Virus-resistant gene-edited tomato won’t be regulated as GMOs, USDA says

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Gene-edited tomatoes that are resistant to common viruses can be introduced into the U.S. without coming under federal regulations for genetically engineered plants.

The USDA has determined that six tomato lines developed by Nexgen Plants of Australia aren’t potential plant pests and thus don’t fall under the agency’s jurisdiction for regulating biotech crops.

Nexgen altered the tomatoes with “particle bombardment” of gene sequences that allows the plants to detect and destroy the tomato spotted wilt virus and cauliflower mosaic virus.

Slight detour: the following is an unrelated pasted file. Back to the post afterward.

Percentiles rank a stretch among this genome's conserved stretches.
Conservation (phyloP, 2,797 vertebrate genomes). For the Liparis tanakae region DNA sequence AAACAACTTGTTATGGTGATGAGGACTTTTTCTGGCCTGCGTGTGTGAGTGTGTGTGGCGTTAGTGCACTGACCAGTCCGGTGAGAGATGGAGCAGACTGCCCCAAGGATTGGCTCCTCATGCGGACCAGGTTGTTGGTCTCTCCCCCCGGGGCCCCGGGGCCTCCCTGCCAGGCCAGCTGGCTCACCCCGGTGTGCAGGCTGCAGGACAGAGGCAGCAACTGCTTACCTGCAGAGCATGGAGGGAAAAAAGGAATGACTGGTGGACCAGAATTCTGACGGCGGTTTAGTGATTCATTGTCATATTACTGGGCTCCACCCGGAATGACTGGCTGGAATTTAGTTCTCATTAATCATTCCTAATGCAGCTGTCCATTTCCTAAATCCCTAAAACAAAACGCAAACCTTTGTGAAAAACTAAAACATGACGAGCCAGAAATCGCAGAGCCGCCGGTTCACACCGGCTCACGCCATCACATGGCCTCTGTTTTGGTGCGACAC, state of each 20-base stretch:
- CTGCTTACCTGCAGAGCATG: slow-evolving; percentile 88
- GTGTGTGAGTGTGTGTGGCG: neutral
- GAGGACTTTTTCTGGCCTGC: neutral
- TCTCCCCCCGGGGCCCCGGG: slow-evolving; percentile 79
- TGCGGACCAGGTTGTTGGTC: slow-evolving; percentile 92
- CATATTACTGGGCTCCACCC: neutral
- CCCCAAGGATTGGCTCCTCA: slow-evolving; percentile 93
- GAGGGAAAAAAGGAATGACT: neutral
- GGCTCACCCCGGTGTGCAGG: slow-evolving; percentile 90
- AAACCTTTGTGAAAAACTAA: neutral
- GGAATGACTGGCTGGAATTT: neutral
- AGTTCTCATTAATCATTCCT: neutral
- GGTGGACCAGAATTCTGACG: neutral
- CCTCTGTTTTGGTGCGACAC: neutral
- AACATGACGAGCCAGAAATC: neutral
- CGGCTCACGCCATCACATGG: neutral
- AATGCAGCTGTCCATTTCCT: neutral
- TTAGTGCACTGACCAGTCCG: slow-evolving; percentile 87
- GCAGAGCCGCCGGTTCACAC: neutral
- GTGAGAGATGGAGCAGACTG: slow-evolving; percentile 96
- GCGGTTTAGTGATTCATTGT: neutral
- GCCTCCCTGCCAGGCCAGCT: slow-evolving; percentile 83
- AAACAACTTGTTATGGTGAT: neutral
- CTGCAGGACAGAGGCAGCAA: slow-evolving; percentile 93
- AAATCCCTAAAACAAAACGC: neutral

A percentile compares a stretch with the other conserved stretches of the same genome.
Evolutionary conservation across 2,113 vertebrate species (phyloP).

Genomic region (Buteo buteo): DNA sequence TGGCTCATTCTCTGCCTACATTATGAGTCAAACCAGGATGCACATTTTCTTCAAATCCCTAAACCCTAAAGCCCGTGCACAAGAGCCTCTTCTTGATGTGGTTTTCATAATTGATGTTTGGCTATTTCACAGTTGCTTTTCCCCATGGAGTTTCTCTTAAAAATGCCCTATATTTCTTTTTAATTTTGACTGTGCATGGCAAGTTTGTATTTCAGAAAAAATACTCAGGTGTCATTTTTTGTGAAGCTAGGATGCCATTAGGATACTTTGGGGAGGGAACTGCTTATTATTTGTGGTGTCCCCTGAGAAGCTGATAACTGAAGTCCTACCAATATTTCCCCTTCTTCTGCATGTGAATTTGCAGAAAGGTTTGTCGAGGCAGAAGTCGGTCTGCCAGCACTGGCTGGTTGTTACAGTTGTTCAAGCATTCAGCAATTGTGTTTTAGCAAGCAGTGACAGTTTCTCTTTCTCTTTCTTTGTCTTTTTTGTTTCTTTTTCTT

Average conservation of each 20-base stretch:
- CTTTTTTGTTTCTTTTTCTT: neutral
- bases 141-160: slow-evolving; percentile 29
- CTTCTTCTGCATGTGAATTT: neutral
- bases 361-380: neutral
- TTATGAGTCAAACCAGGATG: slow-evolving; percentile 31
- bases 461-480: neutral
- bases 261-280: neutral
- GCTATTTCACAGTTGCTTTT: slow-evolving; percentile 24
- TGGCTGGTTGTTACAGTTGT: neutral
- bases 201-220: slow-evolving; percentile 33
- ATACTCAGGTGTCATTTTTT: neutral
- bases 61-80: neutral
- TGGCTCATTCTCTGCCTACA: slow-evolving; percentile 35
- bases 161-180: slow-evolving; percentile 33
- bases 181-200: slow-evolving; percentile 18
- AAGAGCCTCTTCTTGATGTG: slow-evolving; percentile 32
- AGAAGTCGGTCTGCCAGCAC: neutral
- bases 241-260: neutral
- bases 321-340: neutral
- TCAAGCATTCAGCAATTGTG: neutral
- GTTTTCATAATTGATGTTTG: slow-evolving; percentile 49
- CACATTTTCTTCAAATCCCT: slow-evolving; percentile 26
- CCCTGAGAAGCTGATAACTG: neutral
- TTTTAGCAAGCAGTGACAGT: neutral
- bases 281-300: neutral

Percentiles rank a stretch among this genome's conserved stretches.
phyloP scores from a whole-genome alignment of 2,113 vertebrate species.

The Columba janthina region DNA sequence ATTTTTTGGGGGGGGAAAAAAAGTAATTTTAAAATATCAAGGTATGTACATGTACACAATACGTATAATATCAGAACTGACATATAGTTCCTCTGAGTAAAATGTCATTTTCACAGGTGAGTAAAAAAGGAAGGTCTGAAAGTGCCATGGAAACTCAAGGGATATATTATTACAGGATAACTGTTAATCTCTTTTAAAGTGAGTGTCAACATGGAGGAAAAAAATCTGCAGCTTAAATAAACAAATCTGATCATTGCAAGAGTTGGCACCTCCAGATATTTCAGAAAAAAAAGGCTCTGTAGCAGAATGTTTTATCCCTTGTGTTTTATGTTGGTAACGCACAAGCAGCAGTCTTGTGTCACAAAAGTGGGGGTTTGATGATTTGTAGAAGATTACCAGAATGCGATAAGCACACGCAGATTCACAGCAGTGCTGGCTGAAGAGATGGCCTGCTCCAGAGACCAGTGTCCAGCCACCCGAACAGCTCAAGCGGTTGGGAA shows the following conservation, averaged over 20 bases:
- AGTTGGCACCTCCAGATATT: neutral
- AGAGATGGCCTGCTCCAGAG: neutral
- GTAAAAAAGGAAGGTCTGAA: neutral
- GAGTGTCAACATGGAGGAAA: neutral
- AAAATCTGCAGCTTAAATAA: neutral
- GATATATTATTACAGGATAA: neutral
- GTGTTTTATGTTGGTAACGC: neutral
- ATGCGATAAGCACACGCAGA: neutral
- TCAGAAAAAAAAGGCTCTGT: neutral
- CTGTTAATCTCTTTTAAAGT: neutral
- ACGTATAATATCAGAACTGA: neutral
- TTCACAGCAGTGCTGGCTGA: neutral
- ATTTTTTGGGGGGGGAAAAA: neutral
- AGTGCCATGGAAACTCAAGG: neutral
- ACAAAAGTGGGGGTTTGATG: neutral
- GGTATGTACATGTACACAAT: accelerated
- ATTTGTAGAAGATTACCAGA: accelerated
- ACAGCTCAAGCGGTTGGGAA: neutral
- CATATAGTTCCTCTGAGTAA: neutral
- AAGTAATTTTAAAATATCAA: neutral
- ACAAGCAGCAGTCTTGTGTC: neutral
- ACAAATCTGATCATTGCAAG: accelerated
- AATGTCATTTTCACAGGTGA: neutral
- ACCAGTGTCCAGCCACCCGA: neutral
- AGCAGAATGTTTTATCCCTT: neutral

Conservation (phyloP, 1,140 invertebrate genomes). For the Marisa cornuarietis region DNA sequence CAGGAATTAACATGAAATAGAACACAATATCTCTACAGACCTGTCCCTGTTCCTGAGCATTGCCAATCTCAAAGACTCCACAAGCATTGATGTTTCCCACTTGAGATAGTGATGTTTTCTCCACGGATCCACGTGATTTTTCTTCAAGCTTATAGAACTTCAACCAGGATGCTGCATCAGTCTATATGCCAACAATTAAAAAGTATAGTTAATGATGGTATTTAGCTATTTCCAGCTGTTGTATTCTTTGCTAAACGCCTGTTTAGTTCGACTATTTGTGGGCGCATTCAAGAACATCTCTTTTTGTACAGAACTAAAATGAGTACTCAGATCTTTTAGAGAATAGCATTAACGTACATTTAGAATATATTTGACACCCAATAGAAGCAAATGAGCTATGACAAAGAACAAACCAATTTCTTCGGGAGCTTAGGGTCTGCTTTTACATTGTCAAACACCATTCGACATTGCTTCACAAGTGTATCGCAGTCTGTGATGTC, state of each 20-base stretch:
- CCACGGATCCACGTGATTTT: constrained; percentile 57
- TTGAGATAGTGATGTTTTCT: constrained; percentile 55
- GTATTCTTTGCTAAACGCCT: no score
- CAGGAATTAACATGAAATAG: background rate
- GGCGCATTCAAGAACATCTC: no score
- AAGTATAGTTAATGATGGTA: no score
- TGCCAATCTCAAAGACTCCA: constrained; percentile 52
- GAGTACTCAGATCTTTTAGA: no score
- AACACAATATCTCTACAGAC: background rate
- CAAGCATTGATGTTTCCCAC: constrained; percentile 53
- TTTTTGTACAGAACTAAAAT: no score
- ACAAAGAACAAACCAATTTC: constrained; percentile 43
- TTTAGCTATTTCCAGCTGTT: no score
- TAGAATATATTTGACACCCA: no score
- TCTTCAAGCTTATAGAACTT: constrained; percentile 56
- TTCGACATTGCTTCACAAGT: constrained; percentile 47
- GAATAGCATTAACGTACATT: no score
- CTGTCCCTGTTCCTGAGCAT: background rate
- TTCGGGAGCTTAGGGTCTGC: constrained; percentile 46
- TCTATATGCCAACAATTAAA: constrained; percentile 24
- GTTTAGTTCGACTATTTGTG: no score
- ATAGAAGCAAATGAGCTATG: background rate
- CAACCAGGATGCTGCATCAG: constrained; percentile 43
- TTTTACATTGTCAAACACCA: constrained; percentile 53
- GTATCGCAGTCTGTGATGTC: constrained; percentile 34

“We only use the native DNA of the plant, we don’t insert any foreign DNA,” said Philippe Herve, the company’s CEO.


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Such changes to plant DNA can be accomplished with the use of agrobacterium, which is considered a plant pest, but that would place the tomato lines under USDA regulations for genetic engineering, Herve said.

By relying on particle bombardment and native DNA, the company can now conduct field trials within the U.S. without undergoing the federal deregulation process, he said.

Read full, original article: USDA clears gene-edited, virus-resistant tomatoes

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